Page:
A scientist from the University of the Western Cape has been honoured for her work, which will help doctors find the best drug dosages for breast cancer patients.
Usisipho Feleni, originally from the small village of Ndungwana, near Cofimvaba in the Eastern Cape, has been awarded the Unesco-L’Oréal International Fellowship, receiving 10 000 euros (more than R150 000).
She has been trying to develop a cheap way to diagnose disease early enough to manage it more effectively. Her work focuses on using “smart bio-electrochemical sensing and signalling” to find optimal dosages of the breast cancer drug, tamoxifen, which patients can respond to in vastly different ways.
Her diagnostic system determines the rate at which a cancer patient will clear tamoxifen from their system. Some clear it faster than others.
“The sensing protocol will be suitable for use at a doctor’s office to provide a patient’s full response pattern for tamoxifen, and, therefore, assist the doctor to determine appropriate dose,” Ms Feleni said.
She received her fellowship at a prestigious ceremony in Johannesburg on Wednesday September 28.
For the past 18 years, the L’Oreal-Unesco For Women in Science programme has promoted women scientists all over the world, including 14 from sub-Saharan Africa.
“Our changing world has never been in greater need of women and their discoveries,” said Sandeep Rai, managing director of L’Oreal South Africa. Ms Feleni has been working on her project since 2014 at UWC’s SensorLab, under the supervision of Professor Emmanuel Iwuoha, the South African Research Chair for NanoElectrochemistry and Sensor Technology.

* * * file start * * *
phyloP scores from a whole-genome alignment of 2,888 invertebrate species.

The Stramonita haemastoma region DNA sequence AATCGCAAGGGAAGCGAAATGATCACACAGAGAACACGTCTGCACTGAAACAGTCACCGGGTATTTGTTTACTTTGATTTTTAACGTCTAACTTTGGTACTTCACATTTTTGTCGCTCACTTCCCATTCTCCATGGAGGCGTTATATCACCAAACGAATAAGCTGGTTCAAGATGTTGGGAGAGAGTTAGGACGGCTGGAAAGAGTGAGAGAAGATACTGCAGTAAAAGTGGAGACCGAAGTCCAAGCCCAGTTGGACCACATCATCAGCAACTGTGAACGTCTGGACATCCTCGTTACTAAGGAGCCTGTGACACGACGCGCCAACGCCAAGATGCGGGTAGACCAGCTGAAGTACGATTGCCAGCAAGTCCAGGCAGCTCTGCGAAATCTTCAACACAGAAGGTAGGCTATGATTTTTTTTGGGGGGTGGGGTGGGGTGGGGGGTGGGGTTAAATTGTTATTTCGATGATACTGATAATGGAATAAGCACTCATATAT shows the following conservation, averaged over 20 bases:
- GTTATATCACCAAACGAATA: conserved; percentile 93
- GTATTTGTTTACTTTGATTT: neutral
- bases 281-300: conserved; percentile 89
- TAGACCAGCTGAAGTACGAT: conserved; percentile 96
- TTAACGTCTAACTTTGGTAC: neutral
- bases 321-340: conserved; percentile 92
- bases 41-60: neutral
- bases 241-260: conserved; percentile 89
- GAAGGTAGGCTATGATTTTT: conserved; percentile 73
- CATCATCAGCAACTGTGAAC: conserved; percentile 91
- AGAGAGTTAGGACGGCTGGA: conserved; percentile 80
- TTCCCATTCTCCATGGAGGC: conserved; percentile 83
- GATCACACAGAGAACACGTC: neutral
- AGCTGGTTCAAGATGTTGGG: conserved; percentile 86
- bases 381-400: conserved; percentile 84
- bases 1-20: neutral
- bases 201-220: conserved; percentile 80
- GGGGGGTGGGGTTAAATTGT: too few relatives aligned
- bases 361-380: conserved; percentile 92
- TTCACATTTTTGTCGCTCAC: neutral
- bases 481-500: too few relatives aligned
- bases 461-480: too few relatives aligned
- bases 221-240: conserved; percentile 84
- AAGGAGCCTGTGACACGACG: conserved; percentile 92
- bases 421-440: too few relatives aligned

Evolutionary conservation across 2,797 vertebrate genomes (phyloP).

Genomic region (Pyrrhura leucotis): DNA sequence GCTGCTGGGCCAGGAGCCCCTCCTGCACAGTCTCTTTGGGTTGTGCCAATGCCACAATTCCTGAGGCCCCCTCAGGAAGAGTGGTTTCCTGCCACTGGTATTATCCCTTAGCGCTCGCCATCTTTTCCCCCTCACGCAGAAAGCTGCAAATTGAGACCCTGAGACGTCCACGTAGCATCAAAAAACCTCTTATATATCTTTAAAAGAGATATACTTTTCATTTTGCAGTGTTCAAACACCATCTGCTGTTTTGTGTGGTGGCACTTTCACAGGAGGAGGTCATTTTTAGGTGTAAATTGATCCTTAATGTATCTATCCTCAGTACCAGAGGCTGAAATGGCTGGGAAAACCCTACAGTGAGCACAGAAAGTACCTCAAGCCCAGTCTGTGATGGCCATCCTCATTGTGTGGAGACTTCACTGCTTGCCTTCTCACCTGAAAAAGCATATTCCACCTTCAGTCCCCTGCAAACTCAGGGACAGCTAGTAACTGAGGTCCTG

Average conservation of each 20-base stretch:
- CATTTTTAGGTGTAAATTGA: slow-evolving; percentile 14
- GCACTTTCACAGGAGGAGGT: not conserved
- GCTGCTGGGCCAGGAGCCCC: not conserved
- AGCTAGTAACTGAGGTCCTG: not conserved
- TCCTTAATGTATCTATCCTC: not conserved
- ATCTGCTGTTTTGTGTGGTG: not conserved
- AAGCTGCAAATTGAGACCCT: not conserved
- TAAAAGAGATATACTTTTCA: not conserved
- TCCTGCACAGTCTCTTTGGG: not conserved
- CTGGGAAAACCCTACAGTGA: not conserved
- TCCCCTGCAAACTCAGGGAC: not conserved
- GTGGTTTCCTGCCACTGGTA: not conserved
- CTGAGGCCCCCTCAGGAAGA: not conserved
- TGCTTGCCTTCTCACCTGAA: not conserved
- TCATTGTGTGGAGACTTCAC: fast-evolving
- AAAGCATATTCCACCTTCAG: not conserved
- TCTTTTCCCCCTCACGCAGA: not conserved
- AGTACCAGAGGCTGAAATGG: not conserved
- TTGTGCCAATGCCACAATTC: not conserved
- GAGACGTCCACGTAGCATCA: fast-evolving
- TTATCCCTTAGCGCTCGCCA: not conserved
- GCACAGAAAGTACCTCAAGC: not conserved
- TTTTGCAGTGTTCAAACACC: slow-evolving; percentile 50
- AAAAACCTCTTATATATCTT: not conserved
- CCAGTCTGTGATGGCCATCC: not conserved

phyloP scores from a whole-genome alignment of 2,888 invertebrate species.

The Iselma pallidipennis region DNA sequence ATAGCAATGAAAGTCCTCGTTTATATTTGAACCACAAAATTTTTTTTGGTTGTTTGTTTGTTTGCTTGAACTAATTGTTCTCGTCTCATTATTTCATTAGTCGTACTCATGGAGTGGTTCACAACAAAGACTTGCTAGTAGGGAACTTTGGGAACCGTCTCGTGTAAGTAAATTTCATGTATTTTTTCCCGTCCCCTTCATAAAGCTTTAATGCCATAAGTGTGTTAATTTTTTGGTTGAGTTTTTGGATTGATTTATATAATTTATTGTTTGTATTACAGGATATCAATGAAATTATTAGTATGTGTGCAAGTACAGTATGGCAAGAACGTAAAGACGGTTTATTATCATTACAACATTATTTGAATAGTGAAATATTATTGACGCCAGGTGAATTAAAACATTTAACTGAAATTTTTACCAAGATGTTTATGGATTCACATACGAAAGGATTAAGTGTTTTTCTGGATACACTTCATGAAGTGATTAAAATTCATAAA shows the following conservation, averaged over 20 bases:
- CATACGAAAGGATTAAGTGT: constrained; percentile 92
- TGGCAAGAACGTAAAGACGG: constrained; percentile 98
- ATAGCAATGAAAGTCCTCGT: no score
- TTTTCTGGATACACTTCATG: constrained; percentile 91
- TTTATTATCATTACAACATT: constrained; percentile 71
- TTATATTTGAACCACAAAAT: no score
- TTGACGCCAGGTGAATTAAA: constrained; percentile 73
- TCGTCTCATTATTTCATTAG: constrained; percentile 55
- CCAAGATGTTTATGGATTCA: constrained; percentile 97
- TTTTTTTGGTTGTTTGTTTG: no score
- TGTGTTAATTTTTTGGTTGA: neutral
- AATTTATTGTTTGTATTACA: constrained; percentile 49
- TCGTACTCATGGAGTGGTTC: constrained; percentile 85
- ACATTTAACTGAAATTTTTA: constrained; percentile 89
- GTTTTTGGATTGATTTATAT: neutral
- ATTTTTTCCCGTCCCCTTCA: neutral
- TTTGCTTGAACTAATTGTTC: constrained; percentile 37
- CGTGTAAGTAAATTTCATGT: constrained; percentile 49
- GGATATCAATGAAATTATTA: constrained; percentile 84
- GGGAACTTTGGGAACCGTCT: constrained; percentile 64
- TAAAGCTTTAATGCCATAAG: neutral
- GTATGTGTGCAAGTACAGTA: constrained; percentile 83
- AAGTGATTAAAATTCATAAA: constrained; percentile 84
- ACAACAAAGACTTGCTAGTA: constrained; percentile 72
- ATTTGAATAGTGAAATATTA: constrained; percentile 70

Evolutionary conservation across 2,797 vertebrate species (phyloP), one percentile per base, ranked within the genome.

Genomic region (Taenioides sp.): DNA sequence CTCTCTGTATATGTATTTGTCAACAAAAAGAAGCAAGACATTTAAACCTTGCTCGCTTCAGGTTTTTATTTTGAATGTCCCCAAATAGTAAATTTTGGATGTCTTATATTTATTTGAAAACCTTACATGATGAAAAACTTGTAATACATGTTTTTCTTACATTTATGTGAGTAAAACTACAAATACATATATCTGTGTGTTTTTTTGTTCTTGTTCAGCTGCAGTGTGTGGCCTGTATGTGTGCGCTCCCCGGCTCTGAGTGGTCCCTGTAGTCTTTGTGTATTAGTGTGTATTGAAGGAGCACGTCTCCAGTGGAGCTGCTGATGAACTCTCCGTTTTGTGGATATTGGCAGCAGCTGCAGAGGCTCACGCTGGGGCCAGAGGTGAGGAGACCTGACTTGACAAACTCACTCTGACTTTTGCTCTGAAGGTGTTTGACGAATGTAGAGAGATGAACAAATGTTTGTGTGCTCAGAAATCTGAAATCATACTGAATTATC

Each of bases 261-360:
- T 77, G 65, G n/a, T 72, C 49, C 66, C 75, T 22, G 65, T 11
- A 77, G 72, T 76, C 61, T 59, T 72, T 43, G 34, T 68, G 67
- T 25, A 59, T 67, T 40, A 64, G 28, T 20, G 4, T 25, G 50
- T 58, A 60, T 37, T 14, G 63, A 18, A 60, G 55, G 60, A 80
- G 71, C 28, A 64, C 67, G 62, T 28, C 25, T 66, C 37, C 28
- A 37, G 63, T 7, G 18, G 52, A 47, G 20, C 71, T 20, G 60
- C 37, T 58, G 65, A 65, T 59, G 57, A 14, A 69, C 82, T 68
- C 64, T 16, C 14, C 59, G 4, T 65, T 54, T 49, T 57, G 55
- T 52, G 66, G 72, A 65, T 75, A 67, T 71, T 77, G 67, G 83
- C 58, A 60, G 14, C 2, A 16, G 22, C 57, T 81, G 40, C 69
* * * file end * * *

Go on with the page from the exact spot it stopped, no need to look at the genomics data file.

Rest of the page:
The UWC SensorLab is the top electrochemistry and biosensor research centre in South Africa and in the African continent.
Ms Feleni said she had been fascinated by the various metabolic responses patients could have to the same drug since 2011 while doing her BSc Honours project on “biotransformation of antiretroviral (ARV) drugs, and how it is related to the response to treatment, drug toxicity and drug resistivity”.
She said her “b-cancernanosens protocol” would assist in “identifying poor, moderate and ultra-rapid metabolisers of tamoxifen”.
Poor and ultra-rapid metabolisers risked suffering drug toxicity and non-response to treatment, respectively.
“My research project calls for better understanding of the variations in patients’ drug dose-response profile and the personalisation of treatment,” said Ms Feleni.
In line with Breast Cancer Awareness Month, she encouraged women to look after their health.
“Regular mammogram check-ups and other forms of breast examination should be part of every young woman’s lifestyle, particularly those who have family history of breast cancer. Also for breast cancer patients who are taking tamoxifen or any other breast cancer drug, if they are not responding to treatment they should discuss with their doctor the need to check their drug-response profile to ensure appropriate dosage that will result to effective therapy,” she said.
Ms Feleni obtained her BSc Honours in chemistry from UWC in 2012 and her MSc nanoscience degree from the university in 2014.
She is enrolled for a PhD chemistry degree with a specialisation in nanobiosensors.
In August she clinched a science award at the Department of Science and Technology’s South African Women in Science Awards (WISA).